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Sources: Major Tax Relief Coming In New York State Budget

ALBANY, N.Y. (CBSNewYork) — New York state residents could soon see some tax relief.

Sources told CBS 2 that the New York State Legislature is poised to cut taxes for property owners, renters, businesses and even estates, Political Reporter Marcia Kramer reported Friday evening.

Gov. Andrew Cuomo and the Legislature apparently have launched an effort to rework Benjamin Franklin’s famous saying following the establishment of the U.S. Constitution, “(I)n this world, nothing can be said to be certain, except death and taxes.”

Cuomo and the Legislature cannot do much about the death part, but they are trying to make it easier for survivors. The new budget, according to sources, will eliminate the “move to die” tax – so described by Cuomo because some people move out of state to plan their estates because of high taxes in New York state.

Sources told CBS 2 that New York, one of a shrinking number of states that still taxes estates, will increase the estate tax exemption from $1 million to $5.34 million. That would mean 90 percent of estates in New York state would pay no taxes at all.

And advocates said the move would go a long way toward erasing Forbes Magazine’s recent assessment of New York as “a place not to die.”

After three years of severe belt-tightening in state spending, lawmakers were also poised this week to pass a cornucopia of other tax breaks – about $2 billion worth of cuts in all.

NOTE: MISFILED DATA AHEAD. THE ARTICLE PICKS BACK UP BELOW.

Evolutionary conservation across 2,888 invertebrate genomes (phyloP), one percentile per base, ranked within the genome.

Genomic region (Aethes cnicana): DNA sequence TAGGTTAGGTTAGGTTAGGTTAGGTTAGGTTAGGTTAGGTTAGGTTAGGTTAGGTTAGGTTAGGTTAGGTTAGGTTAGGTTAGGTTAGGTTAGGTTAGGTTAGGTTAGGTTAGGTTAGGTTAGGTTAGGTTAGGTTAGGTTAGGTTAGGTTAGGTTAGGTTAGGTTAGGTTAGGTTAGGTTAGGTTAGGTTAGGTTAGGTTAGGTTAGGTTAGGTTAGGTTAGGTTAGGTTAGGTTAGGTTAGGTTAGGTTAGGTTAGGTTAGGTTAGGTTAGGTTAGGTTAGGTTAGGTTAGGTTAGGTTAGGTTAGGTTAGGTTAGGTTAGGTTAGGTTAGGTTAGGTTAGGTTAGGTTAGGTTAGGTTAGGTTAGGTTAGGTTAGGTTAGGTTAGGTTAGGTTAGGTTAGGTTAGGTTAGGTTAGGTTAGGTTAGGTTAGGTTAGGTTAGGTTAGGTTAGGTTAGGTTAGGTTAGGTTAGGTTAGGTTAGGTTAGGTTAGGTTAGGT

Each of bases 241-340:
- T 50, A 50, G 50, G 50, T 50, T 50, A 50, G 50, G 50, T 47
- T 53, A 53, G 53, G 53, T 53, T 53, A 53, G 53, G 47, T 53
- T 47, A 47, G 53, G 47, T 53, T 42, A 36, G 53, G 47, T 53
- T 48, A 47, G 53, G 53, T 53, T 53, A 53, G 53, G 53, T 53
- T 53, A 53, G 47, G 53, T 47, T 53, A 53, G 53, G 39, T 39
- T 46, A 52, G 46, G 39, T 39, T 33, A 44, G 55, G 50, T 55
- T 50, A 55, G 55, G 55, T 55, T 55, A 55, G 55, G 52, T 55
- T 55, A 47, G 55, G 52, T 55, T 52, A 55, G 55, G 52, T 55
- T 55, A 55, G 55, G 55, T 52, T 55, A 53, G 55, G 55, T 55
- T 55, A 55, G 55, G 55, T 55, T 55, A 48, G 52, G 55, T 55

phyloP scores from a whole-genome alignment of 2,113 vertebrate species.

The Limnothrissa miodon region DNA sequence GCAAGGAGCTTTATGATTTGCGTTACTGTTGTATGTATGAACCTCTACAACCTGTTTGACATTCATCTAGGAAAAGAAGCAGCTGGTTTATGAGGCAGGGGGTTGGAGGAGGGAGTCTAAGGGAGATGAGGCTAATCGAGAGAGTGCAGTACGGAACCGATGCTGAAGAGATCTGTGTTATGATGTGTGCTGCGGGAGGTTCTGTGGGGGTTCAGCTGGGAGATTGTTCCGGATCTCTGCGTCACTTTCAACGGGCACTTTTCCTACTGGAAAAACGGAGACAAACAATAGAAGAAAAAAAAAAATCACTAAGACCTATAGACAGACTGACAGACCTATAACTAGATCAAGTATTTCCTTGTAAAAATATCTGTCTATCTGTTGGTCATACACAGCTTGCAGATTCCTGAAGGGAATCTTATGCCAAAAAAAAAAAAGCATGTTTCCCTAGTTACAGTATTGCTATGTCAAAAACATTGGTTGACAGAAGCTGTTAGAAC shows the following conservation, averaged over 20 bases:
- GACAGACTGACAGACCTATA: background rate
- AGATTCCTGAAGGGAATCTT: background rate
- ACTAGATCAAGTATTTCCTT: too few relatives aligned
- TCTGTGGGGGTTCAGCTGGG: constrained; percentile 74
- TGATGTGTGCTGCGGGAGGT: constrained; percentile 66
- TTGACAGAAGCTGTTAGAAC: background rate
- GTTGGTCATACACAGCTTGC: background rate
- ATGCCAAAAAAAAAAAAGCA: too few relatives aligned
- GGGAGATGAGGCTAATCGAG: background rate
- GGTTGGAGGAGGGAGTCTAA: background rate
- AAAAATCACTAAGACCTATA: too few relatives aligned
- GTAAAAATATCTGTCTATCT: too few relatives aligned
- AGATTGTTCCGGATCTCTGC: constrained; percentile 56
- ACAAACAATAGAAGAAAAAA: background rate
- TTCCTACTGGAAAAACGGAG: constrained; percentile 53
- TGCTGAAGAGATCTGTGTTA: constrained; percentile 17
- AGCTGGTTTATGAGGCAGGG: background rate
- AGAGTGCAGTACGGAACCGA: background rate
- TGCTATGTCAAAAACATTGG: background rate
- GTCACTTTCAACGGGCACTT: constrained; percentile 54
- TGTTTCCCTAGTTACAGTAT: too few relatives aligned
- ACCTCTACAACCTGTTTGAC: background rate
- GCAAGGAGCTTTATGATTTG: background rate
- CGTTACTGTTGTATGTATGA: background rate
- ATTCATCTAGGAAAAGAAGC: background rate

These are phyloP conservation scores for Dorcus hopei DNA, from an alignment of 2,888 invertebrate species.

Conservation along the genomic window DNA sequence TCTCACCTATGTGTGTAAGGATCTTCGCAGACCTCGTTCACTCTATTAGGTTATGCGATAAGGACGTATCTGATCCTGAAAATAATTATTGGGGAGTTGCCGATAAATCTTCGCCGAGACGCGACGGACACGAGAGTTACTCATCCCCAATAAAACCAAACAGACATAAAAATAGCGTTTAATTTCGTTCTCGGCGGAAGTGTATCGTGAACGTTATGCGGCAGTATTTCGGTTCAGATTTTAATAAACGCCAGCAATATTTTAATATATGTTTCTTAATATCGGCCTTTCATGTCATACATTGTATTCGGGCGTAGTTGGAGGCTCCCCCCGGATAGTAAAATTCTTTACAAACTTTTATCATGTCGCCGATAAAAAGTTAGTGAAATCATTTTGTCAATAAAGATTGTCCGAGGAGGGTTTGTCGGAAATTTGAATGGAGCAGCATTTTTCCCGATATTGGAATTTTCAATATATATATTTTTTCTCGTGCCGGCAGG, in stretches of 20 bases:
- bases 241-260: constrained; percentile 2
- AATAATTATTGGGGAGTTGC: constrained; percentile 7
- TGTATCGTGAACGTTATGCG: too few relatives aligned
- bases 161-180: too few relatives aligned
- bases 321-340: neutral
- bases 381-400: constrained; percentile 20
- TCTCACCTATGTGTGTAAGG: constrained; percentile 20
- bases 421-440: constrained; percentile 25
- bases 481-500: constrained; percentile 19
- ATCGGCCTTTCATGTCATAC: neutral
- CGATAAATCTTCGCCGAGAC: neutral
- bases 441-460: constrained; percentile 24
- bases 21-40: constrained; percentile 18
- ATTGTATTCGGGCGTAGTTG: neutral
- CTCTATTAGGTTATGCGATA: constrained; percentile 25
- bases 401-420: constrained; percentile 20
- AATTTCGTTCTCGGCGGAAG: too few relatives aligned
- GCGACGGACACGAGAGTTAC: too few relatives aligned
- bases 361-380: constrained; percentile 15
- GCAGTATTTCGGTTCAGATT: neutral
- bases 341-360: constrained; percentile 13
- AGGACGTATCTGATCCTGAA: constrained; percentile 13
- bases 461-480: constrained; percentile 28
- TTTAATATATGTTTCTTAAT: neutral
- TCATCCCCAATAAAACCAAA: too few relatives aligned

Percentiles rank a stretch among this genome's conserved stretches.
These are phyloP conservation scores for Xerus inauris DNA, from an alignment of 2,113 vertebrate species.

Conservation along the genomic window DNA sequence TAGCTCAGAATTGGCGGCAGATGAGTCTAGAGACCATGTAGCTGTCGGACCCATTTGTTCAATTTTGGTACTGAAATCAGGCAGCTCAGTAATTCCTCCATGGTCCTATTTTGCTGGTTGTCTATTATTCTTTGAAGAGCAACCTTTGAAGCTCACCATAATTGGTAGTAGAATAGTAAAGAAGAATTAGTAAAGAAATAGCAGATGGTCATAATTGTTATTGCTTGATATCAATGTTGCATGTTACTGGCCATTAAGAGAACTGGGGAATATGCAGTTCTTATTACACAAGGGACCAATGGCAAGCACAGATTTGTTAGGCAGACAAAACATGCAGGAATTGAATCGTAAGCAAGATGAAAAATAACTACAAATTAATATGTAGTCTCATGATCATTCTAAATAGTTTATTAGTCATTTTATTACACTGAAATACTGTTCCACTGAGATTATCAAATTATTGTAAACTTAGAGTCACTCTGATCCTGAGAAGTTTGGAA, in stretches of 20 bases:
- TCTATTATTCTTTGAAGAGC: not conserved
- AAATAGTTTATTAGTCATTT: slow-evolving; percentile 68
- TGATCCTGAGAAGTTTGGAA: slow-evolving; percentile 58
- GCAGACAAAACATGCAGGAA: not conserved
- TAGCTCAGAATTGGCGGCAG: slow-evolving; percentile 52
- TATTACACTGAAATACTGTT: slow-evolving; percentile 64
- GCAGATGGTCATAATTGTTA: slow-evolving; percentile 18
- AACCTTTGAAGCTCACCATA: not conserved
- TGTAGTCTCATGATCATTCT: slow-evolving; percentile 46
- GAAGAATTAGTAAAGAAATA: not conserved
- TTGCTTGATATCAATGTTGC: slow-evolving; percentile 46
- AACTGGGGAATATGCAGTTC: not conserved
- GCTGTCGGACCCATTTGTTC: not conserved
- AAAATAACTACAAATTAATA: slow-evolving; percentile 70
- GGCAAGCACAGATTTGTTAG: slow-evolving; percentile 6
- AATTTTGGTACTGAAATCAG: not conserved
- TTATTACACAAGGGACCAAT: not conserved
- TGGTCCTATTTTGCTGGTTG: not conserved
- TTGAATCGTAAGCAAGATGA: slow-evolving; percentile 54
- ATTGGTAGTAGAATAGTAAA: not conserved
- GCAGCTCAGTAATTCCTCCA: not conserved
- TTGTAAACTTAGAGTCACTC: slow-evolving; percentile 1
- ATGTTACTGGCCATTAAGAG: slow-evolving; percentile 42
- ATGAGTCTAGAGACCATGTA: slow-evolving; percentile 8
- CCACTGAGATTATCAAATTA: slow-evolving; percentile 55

• Property taxes are set to be frozen for two years, saving 2.8 million people an average of $300 a year, for a total of $85 million in savings;

• There is a renters’ tax credit for anyone whose adjusted gross income is under $200,000;

• There is a planned reduction in the business tax rate from 7.1 percent to 6.5 percent;

• Manufacturing tax cuts are planned;

• A phased-in elimination of the utility tax surcharge is planned.

“New Yorkers need tax relief. You have a lot of hardworking families and a lot of homeowners who are getting crushed” Cuomo said back in January. “Once we get the negatives out of the way – the high taxes out of the way – then the assets of New York can shine. Nobody has what we have here in New York.”

The proposed tax package is just one part of a massive budget deal still being negotiated in Albany.

Also on the table is increasing the number of speed cameras in New York from 20 to 150, changes to the school Common Core program, and the construction of four casinos.

The deadline for a budget deal is Monday night.

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